It’s been a busy Sunday. We had our first-ever family yard sale. I ran into a lot of people with whom I almost never come in contact. It was great for our children. Let me explain.
Over the years, we’ve accumulated a lot of things, including hundreds of children’s books and stuffed animals (see photo up top). So, with the help of neighborhood signs and Craigslist, we had a good crowd today.
My wife did all of the planning, and we all chipped in with the prep, hauling, and monitoring. I have to say this: our children worked very, very hard today and were a great team. They displayed awesome customer-service skills.
We priced everything to move quickly; for example, really good kids’ books were priced at 20 books for $2, and I think people really liked the value they were getting. Stuffed animals were free.
Frankly, it was a bit weird to handle again books, toys and stuffed animals that meant so much to our children during their younger years. Lots of memories came flooding back. Still, I was happy that other children can enjoy those items now, which were sitting idle in people’s bedrooms and in our basement.
The people who came today represented an interesting mix of folks:
– 20% retired folks looking for “deals” for grandchildren
– 20% young couples with very young children
– 60% folks in need of good and cheap stuff
Regarding the last group, I chatted for a bit with a taxi driver. There also were many recent immigrants. They were really pumped when we gave them massive discounts and free stuffed animals for their children. It made me feel great.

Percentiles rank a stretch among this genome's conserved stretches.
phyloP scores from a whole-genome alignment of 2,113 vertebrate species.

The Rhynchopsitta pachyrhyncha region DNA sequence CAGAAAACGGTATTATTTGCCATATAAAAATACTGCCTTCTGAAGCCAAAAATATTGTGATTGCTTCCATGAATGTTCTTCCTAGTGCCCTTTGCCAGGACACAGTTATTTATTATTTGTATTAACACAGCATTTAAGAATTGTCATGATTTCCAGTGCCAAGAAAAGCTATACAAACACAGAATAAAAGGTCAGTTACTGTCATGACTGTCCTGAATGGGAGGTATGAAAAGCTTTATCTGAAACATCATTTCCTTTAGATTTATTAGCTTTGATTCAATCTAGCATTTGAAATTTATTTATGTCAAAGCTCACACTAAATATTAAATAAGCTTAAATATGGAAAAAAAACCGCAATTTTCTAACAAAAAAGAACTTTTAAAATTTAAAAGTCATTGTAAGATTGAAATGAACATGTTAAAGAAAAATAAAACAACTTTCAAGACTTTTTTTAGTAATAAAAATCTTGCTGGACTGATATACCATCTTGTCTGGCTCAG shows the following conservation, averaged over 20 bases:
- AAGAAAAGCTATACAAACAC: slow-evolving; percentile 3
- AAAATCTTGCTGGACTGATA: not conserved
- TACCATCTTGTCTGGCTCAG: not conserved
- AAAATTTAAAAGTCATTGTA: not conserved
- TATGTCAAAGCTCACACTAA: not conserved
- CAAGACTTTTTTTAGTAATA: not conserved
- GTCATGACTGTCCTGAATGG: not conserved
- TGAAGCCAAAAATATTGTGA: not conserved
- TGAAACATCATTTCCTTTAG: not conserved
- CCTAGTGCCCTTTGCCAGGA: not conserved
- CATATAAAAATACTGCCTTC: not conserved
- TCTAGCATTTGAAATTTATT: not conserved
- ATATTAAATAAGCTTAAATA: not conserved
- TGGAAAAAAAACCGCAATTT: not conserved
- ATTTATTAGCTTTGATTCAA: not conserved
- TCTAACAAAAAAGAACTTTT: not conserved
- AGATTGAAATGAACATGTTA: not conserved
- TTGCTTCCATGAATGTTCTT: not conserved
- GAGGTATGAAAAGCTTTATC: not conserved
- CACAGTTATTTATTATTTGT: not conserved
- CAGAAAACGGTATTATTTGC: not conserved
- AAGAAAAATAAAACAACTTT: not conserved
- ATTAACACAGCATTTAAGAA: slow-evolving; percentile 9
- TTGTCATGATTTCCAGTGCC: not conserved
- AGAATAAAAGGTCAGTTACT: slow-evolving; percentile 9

I think the most difficult situation I witnessed involved an elderly woman, with two very young boys in tow. She said that their father had died, and she was looking for a way to cheaply furnish a new apartment she was setting up.
All this reminded me of how my milieu of colleagues and friends is pretty specific. As I’ve written in the past, as a VC or tech entrepreneur, you really can live in a Bubble. People went mostly to the same 30 colleges (and, they actually went to college), we live in the same areas, we carry smartphones with the latest cool apps, we drive nice cars or ride Uber without a second thought, and we don’t think about whether we have enough to eat.
Our children run in select circles and attend amazing public schools in leafy towns or selective private schools. Their friends’ parents are super-accomplished. And, when they get a driver’s license, their parents buy them a car, I suspect. They vacation at great locales. They don’t have to work to pay for living expenses.
It was a good Sunday today. It was good for our children to interact with people who need a helping hand on occasion.
A new dose of reality. A new mindfulness.